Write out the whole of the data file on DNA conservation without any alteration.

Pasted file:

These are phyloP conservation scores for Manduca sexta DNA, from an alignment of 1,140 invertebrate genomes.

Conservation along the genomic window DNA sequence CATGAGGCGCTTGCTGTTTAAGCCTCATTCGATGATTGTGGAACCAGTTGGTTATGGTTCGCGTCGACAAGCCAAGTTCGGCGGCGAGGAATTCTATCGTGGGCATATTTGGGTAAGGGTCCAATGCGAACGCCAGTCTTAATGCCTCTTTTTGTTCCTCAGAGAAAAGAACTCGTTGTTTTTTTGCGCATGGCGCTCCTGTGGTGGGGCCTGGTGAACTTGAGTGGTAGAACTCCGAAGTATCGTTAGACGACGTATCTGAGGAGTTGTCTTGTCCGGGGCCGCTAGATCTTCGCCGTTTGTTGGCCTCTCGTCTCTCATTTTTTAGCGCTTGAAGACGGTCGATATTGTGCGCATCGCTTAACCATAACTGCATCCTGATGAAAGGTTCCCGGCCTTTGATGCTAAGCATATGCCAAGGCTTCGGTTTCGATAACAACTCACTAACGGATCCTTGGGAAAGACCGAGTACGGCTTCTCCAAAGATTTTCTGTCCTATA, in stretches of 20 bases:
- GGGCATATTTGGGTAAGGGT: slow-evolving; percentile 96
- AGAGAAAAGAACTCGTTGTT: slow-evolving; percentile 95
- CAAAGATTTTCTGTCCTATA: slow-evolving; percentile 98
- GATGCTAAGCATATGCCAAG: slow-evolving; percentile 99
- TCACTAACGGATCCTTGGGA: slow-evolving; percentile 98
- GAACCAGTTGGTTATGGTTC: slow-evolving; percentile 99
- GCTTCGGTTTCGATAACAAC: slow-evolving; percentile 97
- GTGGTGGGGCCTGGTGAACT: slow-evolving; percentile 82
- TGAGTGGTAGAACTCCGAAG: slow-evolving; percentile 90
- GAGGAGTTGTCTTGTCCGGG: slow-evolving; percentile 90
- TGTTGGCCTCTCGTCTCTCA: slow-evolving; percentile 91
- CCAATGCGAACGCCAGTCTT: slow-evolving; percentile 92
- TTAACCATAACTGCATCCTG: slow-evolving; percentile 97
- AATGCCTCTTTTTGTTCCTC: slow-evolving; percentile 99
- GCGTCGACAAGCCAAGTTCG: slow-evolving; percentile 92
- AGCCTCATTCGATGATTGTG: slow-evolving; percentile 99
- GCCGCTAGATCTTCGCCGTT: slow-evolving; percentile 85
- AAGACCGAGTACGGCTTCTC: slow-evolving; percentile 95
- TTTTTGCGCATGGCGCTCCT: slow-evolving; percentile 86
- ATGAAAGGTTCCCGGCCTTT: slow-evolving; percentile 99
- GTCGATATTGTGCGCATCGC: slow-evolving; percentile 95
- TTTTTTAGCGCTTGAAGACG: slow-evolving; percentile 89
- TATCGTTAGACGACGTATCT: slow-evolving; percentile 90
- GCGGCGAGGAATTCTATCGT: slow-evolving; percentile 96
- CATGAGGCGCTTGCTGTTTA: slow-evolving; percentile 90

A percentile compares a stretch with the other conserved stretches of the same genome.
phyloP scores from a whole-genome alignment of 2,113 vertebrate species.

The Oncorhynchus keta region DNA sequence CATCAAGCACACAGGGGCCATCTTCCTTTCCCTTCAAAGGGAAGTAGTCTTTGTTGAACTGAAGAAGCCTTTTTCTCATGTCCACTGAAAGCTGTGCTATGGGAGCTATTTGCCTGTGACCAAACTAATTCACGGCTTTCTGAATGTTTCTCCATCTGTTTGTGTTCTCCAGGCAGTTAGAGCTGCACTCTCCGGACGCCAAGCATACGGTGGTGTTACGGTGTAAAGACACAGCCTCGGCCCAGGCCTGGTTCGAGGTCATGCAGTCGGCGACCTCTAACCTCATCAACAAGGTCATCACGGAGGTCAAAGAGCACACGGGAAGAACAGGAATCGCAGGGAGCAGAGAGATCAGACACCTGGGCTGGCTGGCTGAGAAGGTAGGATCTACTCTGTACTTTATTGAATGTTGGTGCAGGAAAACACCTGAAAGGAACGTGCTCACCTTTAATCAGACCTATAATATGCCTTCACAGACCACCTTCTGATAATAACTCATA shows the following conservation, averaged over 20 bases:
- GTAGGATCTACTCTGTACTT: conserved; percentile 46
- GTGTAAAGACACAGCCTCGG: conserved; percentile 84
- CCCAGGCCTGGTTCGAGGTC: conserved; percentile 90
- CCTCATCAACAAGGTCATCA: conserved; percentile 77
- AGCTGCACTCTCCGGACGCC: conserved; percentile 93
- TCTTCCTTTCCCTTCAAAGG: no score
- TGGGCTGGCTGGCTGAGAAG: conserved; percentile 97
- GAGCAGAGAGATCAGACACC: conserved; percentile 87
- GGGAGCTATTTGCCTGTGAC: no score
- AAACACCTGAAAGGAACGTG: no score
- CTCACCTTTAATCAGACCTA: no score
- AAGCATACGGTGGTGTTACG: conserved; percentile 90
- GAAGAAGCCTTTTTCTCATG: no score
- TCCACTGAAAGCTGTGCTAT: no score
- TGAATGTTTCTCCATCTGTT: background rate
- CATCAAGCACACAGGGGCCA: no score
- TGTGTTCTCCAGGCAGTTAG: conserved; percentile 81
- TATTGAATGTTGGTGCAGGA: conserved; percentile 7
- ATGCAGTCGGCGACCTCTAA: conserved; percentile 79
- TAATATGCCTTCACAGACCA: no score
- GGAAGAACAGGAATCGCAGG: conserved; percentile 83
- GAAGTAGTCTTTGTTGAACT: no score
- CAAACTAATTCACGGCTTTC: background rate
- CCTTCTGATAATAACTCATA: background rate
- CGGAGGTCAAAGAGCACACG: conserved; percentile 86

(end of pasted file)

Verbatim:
These are phyloP conservation scores for Manduca sexta DNA, from an alignment of 1,140 invertebrate genomes.

Conservation along the genomic window DNA sequence CATGAGGCGCTTGCTGTTTAAGCCTCATTCGATGATTGTGGAACCAGTTGGTTATGGTTCGCGTCGACAAGCCAAGTTCGGCGGCGAGGAATTCTATCGTGGGCATATTTGGGTAAGGGTCCAATGCGAACGCCAGTCTTAATGCCTCTTTTTGTTCCTCAGAGAAAAGAACTCGTTGTTTTTTTGCGCATGGCGCTCCTGTGGTGGGGCCTGGTGAACTTGAGTGGTAGAACTCCGAAGTATCGTTAGACGACGTATCTGAGGAGTTGTCTTGTCCGGGGCCGCTAGATCTTCGCCGTTTGTTGGCCTCTCGTCTCTCATTTTTTAGCGCTTGAAGACGGTCGATATTGTGCGCATCGCTTAACCATAACTGCATCCTGATGAAAGGTTCCCGGCCTTTGATGCTAAGCATATGCCAAGGCTTCGGTTTCGATAACAACTCACTAACGGATCCTTGGGAAAGACCGAGTACGGCTTCTCCAAAGATTTTCTGTCCTATA, in stretches of 20 bases:
- GGGCATATTTGGGTAAGGGT: slow-evolving; percentile 96
- AGAGAAAAGAACTCGTTGTT: slow-evolving; percentile 95
- CAAAGATTTTCTGTCCTATA: slow-evolving; percentile 98
- GATGCTAAGCATATGCCAAG: slow-evolving; percentile 99
- TCACTAACGGATCCTTGGGA: slow-evolving; percentile 98
- GAACCAGTTGGTTATGGTTC: slow-evolving; percentile 99
- GCTTCGGTTTCGATAACAAC: slow-evolving; percentile 97
- GTGGTGGGGCCTGGTGAACT: slow-evolving; percentile 82
- TGAGTGGTAGAACTCCGAAG: slow-evolving; percentile 90
- GAGGAGTTGTCTTGTCCGGG: slow-evolving; percentile 90
- TGTTGGCCTCTCGTCTCTCA: slow-evolving; percentile 91
- CCAATGCGAACGCCAGTCTT: slow-evolving; percentile 92
- TTAACCATAACTGCATCCTG: slow-evolving; percentile 97
- AATGCCTCTTTTTGTTCCTC: slow-evolving; percentile 99
- GCGTCGACAAGCCAAGTTCG: slow-evolving; percentile 92
- AGCCTCATTCGATGATTGTG: slow-evolving; percentile 99
- GCCGCTAGATCTTCGCCGTT: slow-evolving; percentile 85
- AAGACCGAGTACGGCTTCTC: slow-evolving; percentile 95
- TTTTTGCGCATGGCGCTCCT: slow-evolving; percentile 86
- ATGAAAGGTTCCCGGCCTTT: slow-evolving; percentile 99
- GTCGATATTGTGCGCATCGC: slow-evolving; percentile 95
- TTTTTTAGCGCTTGAAGACG: slow-evolving; percentile 89
- TATCGTTAGACGACGTATCT: slow-evolving; percentile 90
- GCGGCGAGGAATTCTATCGT: slow-evolving; percentile 96
- CATGAGGCGCTTGCTGTTTA: slow-evolving; percentile 90

A percentile compares a stretch with the other conserved stretches of the same genome.
phyloP scores from a whole-genome alignment of 2,113 vertebrate species.

The Oncorhynchus keta region DNA sequence CATCAAGCACACAGGGGCCATCTTCCTTTCCCTTCAAAGGGAAGTAGTCTTTGTTGAACTGAAGAAGCCTTTTTCTCATGTCCACTGAAAGCTGTGCTATGGGAGCTATTTGCCTGTGACCAAACTAATTCACGGCTTTCTGAATGTTTCTCCATCTGTTTGTGTTCTCCAGGCAGTTAGAGCTGCACTCTCCGGACGCCAAGCATACGGTGGTGTTACGGTGTAAAGACACAGCCTCGGCCCAGGCCTGGTTCGAGGTCATGCAGTCGGCGACCTCTAACCTCATCAACAAGGTCATCACGGAGGTCAAAGAGCACACGGGAAGAACAGGAATCGCAGGGAGCAGAGAGATCAGACACCTGGGCTGGCTGGCTGAGAAGGTAGGATCTACTCTGTACTTTATTGAATGTTGGTGCAGGAAAACACCTGAAAGGAACGTGCTCACCTTTAATCAGACCTATAATATGCCTTCACAGACCACCTTCTGATAATAACTCATA shows the following conservation, averaged over 20 bases:
- GTAGGATCTACTCTGTACTT: conserved; percentile 46
- GTGTAAAGACACAGCCTCGG: conserved; percentile 84
- CCCAGGCCTGGTTCGAGGTC: conserved; percentile 90
- CCTCATCAACAAGGTCATCA: conserved; percentile 77
- AGCTGCACTCTCCGGACGCC: conserved; percentile 93
- TCTTCCTTTCCCTTCAAAGG: no score
- TGGGCTGGCTGGCTGAGAAG: conserved; percentile 97
- GAGCAGAGAGATCAGACACC: conserved; percentile 87
- GGGAGCTATTTGCCTGTGAC: no score
- AAACACCTGAAAGGAACGTG: no score
- CTCACCTTTAATCAGACCTA: no score
- AAGCATACGGTGGTGTTACG: conserved; percentile 90
- GAAGAAGCCTTTTTCTCATG: no score
- TCCACTGAAAGCTGTGCTAT: no score
- TGAATGTTTCTCCATCTGTT: background rate
- CATCAAGCACACAGGGGCCA: no score
- TGTGTTCTCCAGGCAGTTAG: conserved; percentile 81
- TATTGAATGTTGGTGCAGGA: conserved; percentile 7
- ATGCAGTCGGCGACCTCTAA: conserved; percentile 79
- TAATATGCCTTCACAGACCA: no score
- GGAAGAACAGGAATCGCAGG: conserved; percentile 83
- GAAGTAGTCTTTGTTGAACT: no score
- CAAACTAATTCACGGCTTTC: background rate
- CCTTCTGATAATAACTCATA: background rate
- CGGAGGTCAAAGAGCACACG: conserved; percentile 86